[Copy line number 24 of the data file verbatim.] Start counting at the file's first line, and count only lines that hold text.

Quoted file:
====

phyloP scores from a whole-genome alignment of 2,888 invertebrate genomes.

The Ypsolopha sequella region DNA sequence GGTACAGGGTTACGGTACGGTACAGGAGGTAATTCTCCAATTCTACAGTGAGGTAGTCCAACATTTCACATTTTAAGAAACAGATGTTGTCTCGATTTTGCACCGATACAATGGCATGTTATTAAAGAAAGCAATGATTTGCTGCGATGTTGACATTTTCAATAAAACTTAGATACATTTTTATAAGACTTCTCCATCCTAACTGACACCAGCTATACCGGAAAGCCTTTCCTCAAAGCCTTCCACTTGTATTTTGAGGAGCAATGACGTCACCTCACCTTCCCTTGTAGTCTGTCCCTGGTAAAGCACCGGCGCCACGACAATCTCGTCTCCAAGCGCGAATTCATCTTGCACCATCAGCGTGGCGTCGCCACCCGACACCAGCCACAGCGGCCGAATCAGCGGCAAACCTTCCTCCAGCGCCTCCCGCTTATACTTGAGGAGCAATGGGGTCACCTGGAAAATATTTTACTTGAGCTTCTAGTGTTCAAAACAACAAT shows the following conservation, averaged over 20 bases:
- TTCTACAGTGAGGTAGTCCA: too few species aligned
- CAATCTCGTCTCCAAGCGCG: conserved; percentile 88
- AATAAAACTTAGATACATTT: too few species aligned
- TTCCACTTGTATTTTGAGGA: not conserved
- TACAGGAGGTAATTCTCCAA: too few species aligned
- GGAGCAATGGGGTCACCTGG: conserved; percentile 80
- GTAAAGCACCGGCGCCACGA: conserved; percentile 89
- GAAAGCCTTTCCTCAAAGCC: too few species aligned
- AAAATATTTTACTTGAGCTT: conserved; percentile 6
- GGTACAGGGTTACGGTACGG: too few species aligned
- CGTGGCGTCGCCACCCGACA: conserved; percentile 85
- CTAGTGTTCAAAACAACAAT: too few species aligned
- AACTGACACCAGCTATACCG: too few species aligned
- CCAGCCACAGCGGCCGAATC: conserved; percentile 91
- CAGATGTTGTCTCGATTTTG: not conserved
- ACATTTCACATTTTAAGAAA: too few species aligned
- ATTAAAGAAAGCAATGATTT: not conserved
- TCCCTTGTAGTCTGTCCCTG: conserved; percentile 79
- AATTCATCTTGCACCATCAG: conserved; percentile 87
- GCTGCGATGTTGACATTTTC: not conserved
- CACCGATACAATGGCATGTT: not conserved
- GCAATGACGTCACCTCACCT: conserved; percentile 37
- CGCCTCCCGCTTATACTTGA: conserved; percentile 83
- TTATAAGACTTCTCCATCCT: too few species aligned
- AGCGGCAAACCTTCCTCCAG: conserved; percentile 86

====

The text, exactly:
- GCAATGACGTCACCTCACCT: conserved; percentile 37